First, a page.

Healthy & Beauty in West Freehold

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The Eye Shoppe Luxury Eyewear Boutique’s ocular artistes fashion peepers with custom lenses and designer eyewear. Crafted from first-rate materials with up-to-date lens technology, lenses slip snugly into fashionable frames from Leisure Society, Antonio Miro, and one of the area’s most exclusive collections of Barton Perreira. A stylish array of luxurious shades gracefully complements swimsuits, pantsuits, and spacesuits with elegant designs from Juicy Couture and Kaenon.

250 Mounts Corner Drive
Freehold,
NJ
US

In almost 30 malls sprinkled across four states, Beauty Plus Salon beckons prospective makeover recipients with a fleet of skilled stylists and a colossal selection of professional beauty products. "The beauty industry never slows down," staffers say on Facebook, so "neither do we." That's why mall-goers find Beauty Salon open seven days a week. Between the retail shelves that average 500 nail polish colors, clients get gussied with services that pamper hair, skin, and nails.

3710 Rte. 9 S
Freehold,
NJ
US

Aspiring zombies and princesses of all ages can drop into Halloween Express for costumes, masks, and accessories. After they have picked out their spooky gear, visitors can comb the aisles for lawn and home decor pieces such as skeletons and tombstones, as well as whimsical dog costumes with themes such as I Dream of Jeannie. Unlike other Halloween stores that are picked up and smashed in the street after the holiday passes, Halloween Express is open all year.

130 S Main St
Marlboro,
NJ
US

To call The Body Shop a mere skin and body care store is to miss half of what makes it special. Late founder Dame Anita Roddick was a pioneer for ethical business practices; upon opening her first store in Brighton, England, in 1976, she developed company values such as "Defend Human Rights" and "Protect The Planet." She somehow balanced principles and profit, partnering in global campaigns with UNICEF, Greenpeace, Amnesty International, and the United Nations, all while ultimately expanding her brand into 2,500 locations in over 60 international markets. After her death in 2007, then-British Prime Minister Gordon Brown said, ?She campaigned for green issues for many years before it became fashionable to do so and inspired millions to the cause by bringing sustainable products to a mass market. . . . She was an inspiration.?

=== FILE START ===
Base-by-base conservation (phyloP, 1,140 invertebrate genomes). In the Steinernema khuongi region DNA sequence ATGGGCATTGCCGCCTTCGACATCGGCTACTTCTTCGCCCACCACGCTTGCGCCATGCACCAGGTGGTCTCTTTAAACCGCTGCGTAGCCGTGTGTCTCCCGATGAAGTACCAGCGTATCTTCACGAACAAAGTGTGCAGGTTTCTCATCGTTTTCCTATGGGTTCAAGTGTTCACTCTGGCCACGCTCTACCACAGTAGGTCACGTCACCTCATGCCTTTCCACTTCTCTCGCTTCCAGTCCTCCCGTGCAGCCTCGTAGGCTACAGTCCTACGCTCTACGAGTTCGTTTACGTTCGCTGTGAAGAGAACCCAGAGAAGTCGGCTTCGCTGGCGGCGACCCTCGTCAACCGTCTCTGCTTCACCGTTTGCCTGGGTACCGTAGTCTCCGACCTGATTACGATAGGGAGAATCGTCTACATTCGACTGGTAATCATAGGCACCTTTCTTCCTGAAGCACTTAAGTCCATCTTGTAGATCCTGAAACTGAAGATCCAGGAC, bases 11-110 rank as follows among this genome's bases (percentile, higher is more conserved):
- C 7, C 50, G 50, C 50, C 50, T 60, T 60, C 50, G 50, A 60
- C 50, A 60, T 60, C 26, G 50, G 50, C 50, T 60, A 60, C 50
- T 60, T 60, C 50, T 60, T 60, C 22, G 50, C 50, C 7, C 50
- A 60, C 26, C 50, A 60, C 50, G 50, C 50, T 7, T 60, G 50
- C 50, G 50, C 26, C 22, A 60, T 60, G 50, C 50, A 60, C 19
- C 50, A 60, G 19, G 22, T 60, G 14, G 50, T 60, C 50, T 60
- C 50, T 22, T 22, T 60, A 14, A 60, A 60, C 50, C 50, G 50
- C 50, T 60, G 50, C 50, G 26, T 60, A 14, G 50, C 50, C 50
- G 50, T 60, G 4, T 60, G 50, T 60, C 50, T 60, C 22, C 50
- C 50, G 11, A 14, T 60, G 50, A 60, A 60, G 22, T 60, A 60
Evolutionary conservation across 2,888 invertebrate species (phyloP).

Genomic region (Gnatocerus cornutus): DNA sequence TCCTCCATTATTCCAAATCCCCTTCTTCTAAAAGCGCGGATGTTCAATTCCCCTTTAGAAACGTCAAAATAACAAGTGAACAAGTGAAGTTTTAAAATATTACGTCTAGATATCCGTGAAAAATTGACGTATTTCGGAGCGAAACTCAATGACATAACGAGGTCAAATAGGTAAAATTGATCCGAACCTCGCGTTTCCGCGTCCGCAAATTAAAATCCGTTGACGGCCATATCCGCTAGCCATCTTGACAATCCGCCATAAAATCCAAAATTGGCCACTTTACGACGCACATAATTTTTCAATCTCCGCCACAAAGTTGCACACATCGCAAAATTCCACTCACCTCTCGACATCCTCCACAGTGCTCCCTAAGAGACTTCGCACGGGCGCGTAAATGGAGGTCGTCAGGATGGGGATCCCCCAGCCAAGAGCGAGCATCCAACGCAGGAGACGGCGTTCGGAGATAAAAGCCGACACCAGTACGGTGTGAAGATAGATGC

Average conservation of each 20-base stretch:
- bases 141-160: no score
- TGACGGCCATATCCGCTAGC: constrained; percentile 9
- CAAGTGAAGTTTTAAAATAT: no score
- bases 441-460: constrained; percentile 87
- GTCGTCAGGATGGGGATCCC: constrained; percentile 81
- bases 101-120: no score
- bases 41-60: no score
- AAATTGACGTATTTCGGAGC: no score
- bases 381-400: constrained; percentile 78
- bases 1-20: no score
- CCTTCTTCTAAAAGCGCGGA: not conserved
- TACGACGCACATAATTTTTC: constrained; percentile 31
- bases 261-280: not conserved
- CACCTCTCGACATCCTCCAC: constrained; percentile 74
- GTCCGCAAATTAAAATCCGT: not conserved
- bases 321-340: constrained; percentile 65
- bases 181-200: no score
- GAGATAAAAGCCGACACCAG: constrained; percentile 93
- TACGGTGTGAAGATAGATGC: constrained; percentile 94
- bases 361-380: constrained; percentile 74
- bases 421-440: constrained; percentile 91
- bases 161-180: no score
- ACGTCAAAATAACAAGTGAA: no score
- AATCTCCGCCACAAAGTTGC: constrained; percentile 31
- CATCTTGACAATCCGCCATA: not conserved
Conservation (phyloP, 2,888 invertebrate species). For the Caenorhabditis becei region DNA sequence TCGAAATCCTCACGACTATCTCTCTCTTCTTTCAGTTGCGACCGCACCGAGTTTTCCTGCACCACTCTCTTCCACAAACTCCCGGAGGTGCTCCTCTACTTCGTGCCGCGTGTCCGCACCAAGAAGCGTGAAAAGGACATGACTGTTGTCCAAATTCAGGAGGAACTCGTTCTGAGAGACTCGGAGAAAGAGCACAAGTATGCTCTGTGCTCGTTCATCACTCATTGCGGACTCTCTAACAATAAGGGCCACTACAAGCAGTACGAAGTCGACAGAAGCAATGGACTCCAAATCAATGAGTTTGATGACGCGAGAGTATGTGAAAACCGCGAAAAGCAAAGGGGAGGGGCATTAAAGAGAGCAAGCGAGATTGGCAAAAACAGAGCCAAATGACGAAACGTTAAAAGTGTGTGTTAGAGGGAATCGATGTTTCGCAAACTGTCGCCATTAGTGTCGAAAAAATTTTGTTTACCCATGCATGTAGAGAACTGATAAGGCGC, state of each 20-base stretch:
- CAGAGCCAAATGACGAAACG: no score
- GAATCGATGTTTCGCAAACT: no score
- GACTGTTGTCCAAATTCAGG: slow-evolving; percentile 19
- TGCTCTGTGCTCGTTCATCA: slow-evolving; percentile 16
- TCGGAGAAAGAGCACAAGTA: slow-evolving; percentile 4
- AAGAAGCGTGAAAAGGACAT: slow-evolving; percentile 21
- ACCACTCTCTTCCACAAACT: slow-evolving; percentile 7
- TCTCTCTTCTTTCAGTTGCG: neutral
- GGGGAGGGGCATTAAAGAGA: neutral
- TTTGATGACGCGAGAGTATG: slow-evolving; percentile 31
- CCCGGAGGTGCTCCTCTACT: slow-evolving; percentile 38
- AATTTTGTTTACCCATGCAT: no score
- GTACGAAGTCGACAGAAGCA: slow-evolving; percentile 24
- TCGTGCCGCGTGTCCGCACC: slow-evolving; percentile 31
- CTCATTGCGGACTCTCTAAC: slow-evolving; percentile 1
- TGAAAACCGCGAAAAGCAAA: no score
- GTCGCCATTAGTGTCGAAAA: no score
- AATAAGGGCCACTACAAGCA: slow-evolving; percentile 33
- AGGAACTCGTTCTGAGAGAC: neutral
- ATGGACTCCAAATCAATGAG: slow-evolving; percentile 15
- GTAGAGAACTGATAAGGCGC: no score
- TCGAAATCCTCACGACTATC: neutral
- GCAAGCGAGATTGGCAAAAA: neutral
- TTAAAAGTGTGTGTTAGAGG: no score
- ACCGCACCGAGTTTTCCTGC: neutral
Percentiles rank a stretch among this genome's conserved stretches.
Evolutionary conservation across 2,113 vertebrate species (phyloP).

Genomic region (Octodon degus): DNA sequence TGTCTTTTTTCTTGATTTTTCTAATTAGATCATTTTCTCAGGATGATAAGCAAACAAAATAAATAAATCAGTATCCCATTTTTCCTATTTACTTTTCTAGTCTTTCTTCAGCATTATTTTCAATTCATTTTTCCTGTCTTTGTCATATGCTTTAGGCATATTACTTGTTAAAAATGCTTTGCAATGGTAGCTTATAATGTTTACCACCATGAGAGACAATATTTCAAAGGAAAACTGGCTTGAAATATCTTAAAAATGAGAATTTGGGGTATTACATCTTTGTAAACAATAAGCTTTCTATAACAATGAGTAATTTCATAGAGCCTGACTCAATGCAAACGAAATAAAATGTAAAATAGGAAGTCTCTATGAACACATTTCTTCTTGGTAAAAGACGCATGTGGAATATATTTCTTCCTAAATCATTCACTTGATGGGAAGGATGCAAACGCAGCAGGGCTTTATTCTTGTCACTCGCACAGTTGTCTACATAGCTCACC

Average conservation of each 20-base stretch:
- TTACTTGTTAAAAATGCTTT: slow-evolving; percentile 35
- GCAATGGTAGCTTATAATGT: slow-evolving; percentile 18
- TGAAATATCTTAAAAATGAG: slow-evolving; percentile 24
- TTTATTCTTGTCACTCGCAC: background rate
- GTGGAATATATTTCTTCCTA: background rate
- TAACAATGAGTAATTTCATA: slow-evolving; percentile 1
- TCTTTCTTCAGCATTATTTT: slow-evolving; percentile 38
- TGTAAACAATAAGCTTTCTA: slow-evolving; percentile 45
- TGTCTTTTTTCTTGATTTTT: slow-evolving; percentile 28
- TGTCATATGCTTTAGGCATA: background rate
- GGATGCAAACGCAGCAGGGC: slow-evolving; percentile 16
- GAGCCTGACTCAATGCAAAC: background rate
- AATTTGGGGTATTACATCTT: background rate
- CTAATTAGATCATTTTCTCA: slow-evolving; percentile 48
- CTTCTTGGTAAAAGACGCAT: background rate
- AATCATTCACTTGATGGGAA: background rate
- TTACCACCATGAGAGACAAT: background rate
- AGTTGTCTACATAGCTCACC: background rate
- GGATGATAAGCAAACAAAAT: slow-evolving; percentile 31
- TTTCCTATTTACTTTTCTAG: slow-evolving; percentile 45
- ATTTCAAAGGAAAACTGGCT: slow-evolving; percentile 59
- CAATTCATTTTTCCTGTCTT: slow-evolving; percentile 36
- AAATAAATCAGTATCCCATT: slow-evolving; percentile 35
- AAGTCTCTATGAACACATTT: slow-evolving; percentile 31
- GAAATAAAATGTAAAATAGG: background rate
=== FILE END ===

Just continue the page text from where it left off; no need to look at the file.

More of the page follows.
Indeed, the Body Shop exhibits an eco-friendliness and social consciousness that's hard to come by in a company of its size. Its products have been fair-trade since 1987, and its Against Animal Testing movement led to an EU-wide ban of animal testing of cosmetics. The products are made from ingredients harvested from around the world: shea butter from Ghana goes into body scrubs and butters, and Indian artisans craft wooden massagers and tote bags that are screenprinted by hand. But all that isn't to say the company's production practices overshadow its final products. Skincare treatments such as the brand?s iconic body butters, facial products, and gift collections often appear in Allure, Marie Claire, Lucky, Seventeen and other national publications.

400 Commons Way
Bridgewater,
NJ
US

To call The Body Shop a mere skin and body care store is to miss half of what makes it special. Late founder Dame Anita Roddick was a pioneer for ethical business practices; upon opening her first store in Brighton, England, in 1976, she developed company values such as "Defend Human Rights" and "Protect The Planet." She somehow balanced principles and profit, partnering in global campaigns with UNICEF, Greenpeace, Amnesty International, and the United Nations, all while ultimately expanding her brand into 2,500 locations in over 60 international markets. After her death in 2007, then-British Prime Minister Gordon Brown said, ?She campaigned for green issues for many years before it became fashionable to do so and inspired millions to the cause by bringing sustainable products to a mass market. . . . She was an inspiration.?

Indeed, the Body Shop exhibits an eco-friendliness and social consciousness that's hard to come by in a company of its size. Its products have been fair-trade since 1987, and its Against Animal Testing movement led to an EU-wide ban of animal testing of cosmetics. The products are made from ingredients harvested from around the world: shea butter from Ghana goes into body scrubs and butters, and Indian artisans craft wooden massagers and tote bags that are screenprinted by hand. But all that isn't to say the company's production practices overshadow its final products. Skincare treatments such as the brand?s iconic body butters, facial products, and gift collections often appear in Allure, Marie Claire, Lucky, Seventeen and other national publications.

180 State Rte. 35
Eatontown,
NJ
US

The vitamin experts at SHREDZ Supplements dislike fillers. When creating the company's line of supplements?which include fat burners, muscle builders, and energy boosters?they sought and included only raw ingredients with clinical proof of their effectiveness. Their diligence not only ensures the company's supplements contain pure ingredients, but also that their products are more cost effective than filler-laden alternatives. Additionally, SHREDZ Supplements only imports their materials from trusted suppliers and those specifically recommended by Mother Earth herself.

11 Muddi Court
East Brunswick,
NJ
US